Oily cutoff valve

Phil Rose pjrose at frontiernet.net
Tue Aug 3 17:58:30 EDT 2004

At 5:00 PM -0400 8/3/04, Kneale Brownson wrote:
>I replaced my overrun cutoff valve (popularly known as the wastegate or
>bypass valve)

Not related to wastegate operation--the BPV is also known as 
"throttle body overrun cutout valve"

>  today because I've had the engine dying on deceleration
>experience several times in the last week.  I'd replaced it in the spring
>with a "good" used one I got in a purchase of a boxfull of parts because
>the car was doing the same thing (dying at stoplights) occasionally during
>the winter.

My test for BPV "goodness":

(1) Use Mity Vac on the small nipple to operate the  valve--showing 
it can be opened and will hold a vacuum indefinitely. (2) Test that 
neither of the large nipples will permit flow of air when valve is 
closed (both ports should hold tight under moderate positive and 
negative pressure). This is easily done "orally".

>Anyway, I noticed that the one I took off had oil on it just like the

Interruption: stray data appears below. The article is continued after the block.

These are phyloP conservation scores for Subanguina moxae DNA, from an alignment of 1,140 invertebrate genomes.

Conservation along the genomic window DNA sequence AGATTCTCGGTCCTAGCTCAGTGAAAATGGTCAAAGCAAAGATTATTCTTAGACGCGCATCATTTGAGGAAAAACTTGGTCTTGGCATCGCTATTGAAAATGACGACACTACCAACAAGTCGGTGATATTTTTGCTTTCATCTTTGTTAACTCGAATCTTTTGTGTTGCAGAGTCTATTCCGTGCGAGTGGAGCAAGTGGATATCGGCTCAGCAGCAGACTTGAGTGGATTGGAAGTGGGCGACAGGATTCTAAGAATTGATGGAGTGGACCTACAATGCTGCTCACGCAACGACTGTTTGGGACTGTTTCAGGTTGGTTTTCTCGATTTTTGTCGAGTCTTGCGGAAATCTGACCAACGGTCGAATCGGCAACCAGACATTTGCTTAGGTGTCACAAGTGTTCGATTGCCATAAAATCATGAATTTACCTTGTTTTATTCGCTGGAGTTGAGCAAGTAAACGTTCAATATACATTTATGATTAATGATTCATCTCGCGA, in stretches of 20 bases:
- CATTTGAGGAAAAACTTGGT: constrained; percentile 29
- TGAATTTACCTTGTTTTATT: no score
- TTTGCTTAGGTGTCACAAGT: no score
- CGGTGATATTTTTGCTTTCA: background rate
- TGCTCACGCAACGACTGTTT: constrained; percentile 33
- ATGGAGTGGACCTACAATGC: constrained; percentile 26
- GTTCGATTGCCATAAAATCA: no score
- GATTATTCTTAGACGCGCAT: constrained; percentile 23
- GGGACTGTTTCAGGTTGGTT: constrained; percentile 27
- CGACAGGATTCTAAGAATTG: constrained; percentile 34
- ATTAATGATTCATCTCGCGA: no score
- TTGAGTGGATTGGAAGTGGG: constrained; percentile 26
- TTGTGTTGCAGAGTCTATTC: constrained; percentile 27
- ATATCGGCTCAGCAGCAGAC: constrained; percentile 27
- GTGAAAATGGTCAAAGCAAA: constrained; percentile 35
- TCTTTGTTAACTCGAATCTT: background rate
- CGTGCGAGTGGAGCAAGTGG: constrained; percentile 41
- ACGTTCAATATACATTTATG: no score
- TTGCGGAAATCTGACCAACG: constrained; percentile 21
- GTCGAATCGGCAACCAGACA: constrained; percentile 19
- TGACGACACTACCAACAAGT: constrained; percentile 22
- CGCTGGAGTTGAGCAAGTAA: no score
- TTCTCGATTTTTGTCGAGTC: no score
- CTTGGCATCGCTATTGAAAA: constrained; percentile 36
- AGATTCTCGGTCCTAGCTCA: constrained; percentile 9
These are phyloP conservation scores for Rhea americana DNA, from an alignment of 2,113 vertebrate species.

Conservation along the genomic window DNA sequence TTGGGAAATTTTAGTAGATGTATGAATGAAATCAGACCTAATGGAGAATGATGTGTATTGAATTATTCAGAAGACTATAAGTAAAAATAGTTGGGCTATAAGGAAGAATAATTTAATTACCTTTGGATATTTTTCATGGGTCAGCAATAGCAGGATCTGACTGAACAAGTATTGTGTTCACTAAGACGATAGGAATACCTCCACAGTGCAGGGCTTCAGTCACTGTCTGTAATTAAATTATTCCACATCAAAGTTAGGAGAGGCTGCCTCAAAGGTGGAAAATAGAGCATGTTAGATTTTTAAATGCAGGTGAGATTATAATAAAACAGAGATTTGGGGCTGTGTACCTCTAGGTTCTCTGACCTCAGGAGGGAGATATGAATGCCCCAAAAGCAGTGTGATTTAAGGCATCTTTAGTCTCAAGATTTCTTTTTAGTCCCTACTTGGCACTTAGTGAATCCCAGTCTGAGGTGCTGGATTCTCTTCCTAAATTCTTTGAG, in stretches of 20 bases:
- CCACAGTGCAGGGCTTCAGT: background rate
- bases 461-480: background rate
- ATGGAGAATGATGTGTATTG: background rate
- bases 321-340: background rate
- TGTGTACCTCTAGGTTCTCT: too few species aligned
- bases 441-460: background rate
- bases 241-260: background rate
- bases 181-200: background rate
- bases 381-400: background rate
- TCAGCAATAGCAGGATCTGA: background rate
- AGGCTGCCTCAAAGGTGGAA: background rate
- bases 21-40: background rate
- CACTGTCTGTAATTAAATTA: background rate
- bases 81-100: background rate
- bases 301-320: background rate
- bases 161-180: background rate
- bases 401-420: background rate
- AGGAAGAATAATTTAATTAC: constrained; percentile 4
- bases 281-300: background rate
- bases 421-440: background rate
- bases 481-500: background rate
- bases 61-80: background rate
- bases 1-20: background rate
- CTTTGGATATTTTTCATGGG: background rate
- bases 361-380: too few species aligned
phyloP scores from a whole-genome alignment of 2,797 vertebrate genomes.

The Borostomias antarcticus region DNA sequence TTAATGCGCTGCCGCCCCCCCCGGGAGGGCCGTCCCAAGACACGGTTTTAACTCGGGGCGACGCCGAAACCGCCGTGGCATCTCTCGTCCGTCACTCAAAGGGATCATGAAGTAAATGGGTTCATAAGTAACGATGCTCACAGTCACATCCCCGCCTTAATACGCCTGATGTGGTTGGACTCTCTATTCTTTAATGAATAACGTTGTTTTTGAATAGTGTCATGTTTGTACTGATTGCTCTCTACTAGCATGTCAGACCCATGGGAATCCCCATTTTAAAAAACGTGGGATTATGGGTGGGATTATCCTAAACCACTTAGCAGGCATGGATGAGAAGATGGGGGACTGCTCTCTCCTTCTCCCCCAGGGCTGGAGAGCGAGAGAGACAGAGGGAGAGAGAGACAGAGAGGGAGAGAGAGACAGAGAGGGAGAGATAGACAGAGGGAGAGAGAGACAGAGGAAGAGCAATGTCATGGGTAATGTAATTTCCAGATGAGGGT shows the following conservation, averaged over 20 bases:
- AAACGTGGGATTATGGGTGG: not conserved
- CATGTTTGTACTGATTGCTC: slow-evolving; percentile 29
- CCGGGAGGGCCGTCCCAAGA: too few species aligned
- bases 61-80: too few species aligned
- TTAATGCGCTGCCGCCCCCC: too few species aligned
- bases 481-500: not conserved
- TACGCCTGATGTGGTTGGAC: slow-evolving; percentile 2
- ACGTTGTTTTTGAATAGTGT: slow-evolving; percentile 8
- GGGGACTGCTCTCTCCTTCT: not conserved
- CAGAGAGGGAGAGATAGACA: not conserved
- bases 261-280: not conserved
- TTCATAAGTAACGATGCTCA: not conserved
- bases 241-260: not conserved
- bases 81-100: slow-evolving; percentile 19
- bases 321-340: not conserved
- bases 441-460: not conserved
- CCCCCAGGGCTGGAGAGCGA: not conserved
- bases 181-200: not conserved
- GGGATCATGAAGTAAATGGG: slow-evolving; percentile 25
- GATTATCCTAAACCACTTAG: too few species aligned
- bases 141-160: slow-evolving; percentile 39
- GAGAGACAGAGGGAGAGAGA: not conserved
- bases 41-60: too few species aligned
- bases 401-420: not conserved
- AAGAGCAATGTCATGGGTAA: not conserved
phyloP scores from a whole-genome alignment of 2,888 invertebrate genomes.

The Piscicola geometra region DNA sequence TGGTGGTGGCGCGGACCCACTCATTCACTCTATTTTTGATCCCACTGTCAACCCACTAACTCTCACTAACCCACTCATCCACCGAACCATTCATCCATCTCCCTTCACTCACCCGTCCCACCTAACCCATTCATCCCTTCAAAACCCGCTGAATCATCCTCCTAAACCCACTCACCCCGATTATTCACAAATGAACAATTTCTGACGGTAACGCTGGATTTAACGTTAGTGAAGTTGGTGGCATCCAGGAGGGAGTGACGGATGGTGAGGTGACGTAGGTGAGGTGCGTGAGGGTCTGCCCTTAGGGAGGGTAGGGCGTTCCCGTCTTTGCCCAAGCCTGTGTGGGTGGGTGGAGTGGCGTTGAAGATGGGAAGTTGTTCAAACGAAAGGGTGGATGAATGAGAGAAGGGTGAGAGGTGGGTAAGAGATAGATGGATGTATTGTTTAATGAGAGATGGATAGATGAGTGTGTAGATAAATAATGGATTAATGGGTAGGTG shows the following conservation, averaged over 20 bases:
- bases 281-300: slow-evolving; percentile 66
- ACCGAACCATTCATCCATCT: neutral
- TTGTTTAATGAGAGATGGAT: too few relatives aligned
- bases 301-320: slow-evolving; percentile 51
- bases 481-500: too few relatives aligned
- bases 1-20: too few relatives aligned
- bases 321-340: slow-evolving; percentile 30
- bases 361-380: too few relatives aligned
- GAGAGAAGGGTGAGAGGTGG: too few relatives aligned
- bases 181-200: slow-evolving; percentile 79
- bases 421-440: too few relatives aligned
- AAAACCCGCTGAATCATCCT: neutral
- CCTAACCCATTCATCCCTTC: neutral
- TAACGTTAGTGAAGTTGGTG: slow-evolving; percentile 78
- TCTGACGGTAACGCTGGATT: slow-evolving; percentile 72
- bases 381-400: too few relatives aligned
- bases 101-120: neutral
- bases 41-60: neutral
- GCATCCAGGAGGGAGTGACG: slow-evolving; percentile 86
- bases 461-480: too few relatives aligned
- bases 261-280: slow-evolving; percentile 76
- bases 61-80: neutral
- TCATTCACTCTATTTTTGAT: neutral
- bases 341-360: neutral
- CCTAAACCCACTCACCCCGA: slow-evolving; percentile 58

>inside of the Michelin Man hose gets.  Is that normal?  I didn't remember
>the other one being oily last spring.

The ones I've inspected/rejected have been _somewhat_ oily, but not 
with significant amount of liquid (as compared with the typical 
Michelin Man).

>What fails on these things, anyway?

They usually develop a tear in the thin, flexible plastic bellows 
material (valve). This will cause the valve to fail to open when 
under manifold vacuum. Of course you're  aware of the propensity for 
the small vacuum/pressure hose to become brittle and blow apart), 
which causes an otherwise good valve to be inoperative (and also 
allows boost pressure to leak). I believe that both defects (torn 
valve bellows and the torn hose) can produce the same stalling 
symptom--independently. So best not to replace the valve until the 
hose is verified to be OK.


Phil Rose
Rochester, NY
mailto:pjrose at frontiernet.net

More information about the 200q20v mailing list